Worker Entry into Grain Storage Bins
Engulfment and Suffocation Hazards
Grain storage bin entry is very dangerous and exposes workers to serious suffocation hazards - a leading cause of fatalities in this industry. Suffocation can occur when workers are engulfed (buried or covered) by grain or when bins develop hazardous atmospheres or a lack of oxygen.
Engulfment can occur when a worker does the following:
- Stands on moving/flowing grain (see figure 1) – The moving grain acts like "quicksand" and buries the worker in seconds.
- Stands on or below a "bridging" condition (see figure 2) - "Bridging" occurs when grain clumps together, because of moisture or mold, creating an empty space beneath the grain as it is unloaded. If a worker stands on or below the "bridged" grain, it can collapse, either under the worker's weight or unexpectedly, thus, burying the worker.
- Stands next to an accumulated pile of grain on the side of the bin (see figure 3) – The grain pile can collapse onto the worker unexpectedly or when the worker attempts to dislodge it.
The grain’s behavior and weight make it extremely difficult for a worker to get out of the grain without assistance. Tragically, incidents in grain bins often result in multiple fatalities because coworkers attempt rescue and fall victim as well. These fatalities are preventable if employers follow work practices and provide training and equipment as required by OSHA’s Inspection of Grain Handling Facilities standard, 29 CFR 1910.272.
Where Workers Enter Storage Bins, Employers Must:
- De-energize (turn off) and disconnect, lockout and tag, or block off all mechanical, electrical, hydraulic and pneumatic equipment that presents a danger, particularly grain-moving equipment. Grain must not be emptied or moved into or out of the bin while workers are inside because it creates a suction that can pull the worker into the grain in seconds.
- Prohibit walking down grain and similar practices where a worker walks on grain to make it flow.
- Prohibit entry onto or below a bridging condition, or where grain is built up on the side of the bin.
- Provide each worker entering a bin from a level at or above stored grain, or when a worker will walk or stand on stored grain with a body harness with a lifeline, or a boatswain’s chair. Ensure that the lifeline is positioned and of sufficient length to prevent a worker from sinking further than waist-deep in grain.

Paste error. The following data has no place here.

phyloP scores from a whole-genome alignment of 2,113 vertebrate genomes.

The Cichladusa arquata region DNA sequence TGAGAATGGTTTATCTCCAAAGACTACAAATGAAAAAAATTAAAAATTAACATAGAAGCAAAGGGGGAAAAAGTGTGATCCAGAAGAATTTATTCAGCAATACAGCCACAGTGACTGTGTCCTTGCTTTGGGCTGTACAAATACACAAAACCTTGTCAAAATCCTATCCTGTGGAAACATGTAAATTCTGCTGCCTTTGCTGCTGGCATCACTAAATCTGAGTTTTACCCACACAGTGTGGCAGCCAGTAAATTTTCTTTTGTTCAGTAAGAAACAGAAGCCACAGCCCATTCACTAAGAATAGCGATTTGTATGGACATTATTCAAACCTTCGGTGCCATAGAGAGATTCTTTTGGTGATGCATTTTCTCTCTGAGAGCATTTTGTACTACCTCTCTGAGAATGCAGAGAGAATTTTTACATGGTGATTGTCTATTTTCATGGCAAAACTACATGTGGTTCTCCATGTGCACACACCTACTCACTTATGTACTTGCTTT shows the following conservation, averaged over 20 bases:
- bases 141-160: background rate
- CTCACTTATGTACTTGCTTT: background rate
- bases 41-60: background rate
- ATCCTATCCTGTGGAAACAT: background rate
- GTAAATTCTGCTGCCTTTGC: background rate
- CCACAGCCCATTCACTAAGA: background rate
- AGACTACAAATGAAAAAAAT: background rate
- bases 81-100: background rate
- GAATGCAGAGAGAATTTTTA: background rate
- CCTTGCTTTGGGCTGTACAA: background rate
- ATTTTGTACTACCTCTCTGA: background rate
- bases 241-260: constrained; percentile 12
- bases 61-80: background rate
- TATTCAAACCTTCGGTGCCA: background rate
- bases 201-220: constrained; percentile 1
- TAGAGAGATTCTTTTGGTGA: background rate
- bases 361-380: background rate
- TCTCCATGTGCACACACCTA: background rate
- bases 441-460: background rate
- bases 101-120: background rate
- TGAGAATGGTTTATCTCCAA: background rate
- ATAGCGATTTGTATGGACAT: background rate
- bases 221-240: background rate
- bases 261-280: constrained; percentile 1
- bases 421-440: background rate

- Provide workers with rescue equipment, such as winch systems that are specifically suited for rescue from the bin (see figure 4).
- Station an observer who is equipped to provide assistance and perform rescue operations outside the bin (see figure 4).
- Ensure that communications (visual, voice or signal line) are maintained between the observer and the workers who entered the bin.
- Test the air within a bin for oxygen content and the presence of hazardous gases before entry.
- Provide and continue ventilation until any unsafe atmospheric conditions are eliminated.
- If toxicity or oxygen deficiency cannot be eliminated, workers must wear appropriate respirators.
- Issue a permit each time a worker enters a bin, unless the employer is present during the entire entry operation. The permit must certify that the above precautions have been implemented before workers enter the bin.
© 2002, University of Kentucky Cooperative Extension Service. Images reproduced with permission.
From the time the auger starts, you have 2-3 seconds to react.
In 4-5 seconds you are trapped!
After 22 seconds, you are completely covered.
Figure 1. Flowing grain can bury a worker in seconds.
A dangerous situation created by a previous partial unloading of the bin.
As unloading begins, bridged grain falls into the air space and the worker is instantly trapped.
Before the grain flow can be stopped, the worker is covered. In seconds, suffocation occurs.
Figure 2. "Bridging" condition that results in engulfment.
Beware of a steep pile of grain...
because it may tumble down...
and result in suffocation.
Figure 3. Accumulation on bin side that results in engulfment.
The person on the inside of the bin is secured to the outside of the bin.
The person on the roof can pass instructions and assist in lifting.
The person on the ground can go for help or assist in pulling.
Figure 4. Illustration of successful rescue of worker during "bridging" condition.
- For additional information on safe work practices in grain handling facilities, please see:
- 29 CFR 1910.272, Inspection of Grain Handling Facilities.
- OSHA’s Grain Handling Safety and Health Topics Page: www.osha.gov/SLTC/grainhandling/index.html.
- For additional information on safe work practices in confined spaces, see 29 CFR 1910.146, Permit-Required Confined Spaces.
- For additional information on respirators, see 29 CFR 1910.134, Respiratory Protection.
- For additional information on preparing young workers to work safely, please visit:
This is one in a series of informational fact sheets highlighting OSHA programs, policies or standards. It does not impose any new compliance requirements. For a comprehensive list of compliance requirements of OSHA standards or regulations, refer to Title 29 of the Code of Federal Regulations. This information will be made available to sensory impaired individuals upon request. The voice phone is (202) 693-1999; teletypewriter (TTY) number: (877) 889-5627.
For more complete information:
Safety and Health
U.S. Department of Labor